CCI probe: Day after Flipkart, Amazon moves Supreme Court against Karnataka HC order

By: |
July 29, 2021 6:30 AM

Besides, the CCI had failed to undertake the mandatory analysis of the appreciable adverse effect on competition in terms of the factors enumerated under Section 19(3) prior to directing the Director-General to cause an investigation, Amazon stated.

Observing that the inquiry initiated by the CCI cannot be crushed at the initial stage, the HC on July 23 had described the approach of both the e-commerce firms as ‘an attempt to ensure that the inquiry does not attain finality’.Observing that the inquiry initiated by the CCI cannot be crushed at the initial stage, the HC on July 23 had described the approach of both the e-commerce firms as ‘an attempt to ensure that the inquiry does not attain finality’.

A day after Flipkart, Amazon on Wednesday also moved the Supreme Court challenging the Karnataka High Court’s last week’s order allowing the Competition Commission of India (CCI) to continue its probe against it for alleged violations.

In its appeal before the apex court, Amazon said the HC order “fails to appreciate that the prima facie order does not meet the jurisdictional prerequisites for a finding of contravention of Section 3(4) of the Competition Act, even at the prima facie stage” and is contrary to the principles laid down by the courts as the informants were unable to demonstrate any agreement of the nature as described in Section 3(4) of the Competition Act that can lead to any investigation.

Besides, the CCI had failed to undertake the mandatory analysis of the appreciable adverse effect on competition in terms of the factors enumerated under Section 19(3) prior to directing the Director-General to cause an investigation, Amazon stated.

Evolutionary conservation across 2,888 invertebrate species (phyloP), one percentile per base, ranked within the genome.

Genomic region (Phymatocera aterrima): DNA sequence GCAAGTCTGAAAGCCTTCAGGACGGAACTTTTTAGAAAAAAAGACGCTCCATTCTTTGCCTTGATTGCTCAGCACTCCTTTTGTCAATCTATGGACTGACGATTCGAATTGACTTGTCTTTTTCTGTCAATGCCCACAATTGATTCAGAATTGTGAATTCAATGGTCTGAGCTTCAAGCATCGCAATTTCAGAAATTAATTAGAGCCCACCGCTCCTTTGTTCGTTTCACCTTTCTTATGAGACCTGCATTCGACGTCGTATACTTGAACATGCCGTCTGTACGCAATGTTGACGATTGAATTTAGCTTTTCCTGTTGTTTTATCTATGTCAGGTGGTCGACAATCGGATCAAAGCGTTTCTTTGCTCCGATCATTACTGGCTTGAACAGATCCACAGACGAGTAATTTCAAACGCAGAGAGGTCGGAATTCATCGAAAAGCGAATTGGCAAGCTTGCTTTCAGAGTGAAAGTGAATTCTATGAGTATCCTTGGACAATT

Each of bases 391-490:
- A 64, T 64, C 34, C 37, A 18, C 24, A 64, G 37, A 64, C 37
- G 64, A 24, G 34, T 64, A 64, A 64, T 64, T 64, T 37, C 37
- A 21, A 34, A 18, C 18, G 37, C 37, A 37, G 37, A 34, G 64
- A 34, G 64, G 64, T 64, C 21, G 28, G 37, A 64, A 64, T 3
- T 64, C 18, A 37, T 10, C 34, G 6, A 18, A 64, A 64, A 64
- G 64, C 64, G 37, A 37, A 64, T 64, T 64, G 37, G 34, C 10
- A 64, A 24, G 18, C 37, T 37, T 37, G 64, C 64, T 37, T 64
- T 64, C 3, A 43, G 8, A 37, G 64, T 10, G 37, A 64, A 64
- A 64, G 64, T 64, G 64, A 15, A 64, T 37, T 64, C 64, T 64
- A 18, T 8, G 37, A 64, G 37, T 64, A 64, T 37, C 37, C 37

A division bench of the HC had last week dismissed separate petitions on the matter by Amazon and Flipkart.

Observing that the inquiry initiated by the CCI cannot be crushed at the initial stage, the HC on July 23 had described the approach of both the e-commerce firms as ‘an attempt to ensure that the inquiry does not attain finality’.

The CCI had acted on a complaint by Delhi Vyapar Mahasangh (DVM) and Confederation of India Traders allegations that the e-commerce firms were abusing their market dominance and giving preference to select sellers and offering deep discounts after entering into anti-competitive agreements. Based on the 2019 complaint, the Commission had last year in January asked its director general to launch a probe into the alleged violation of Section 3 of the Competition Act.

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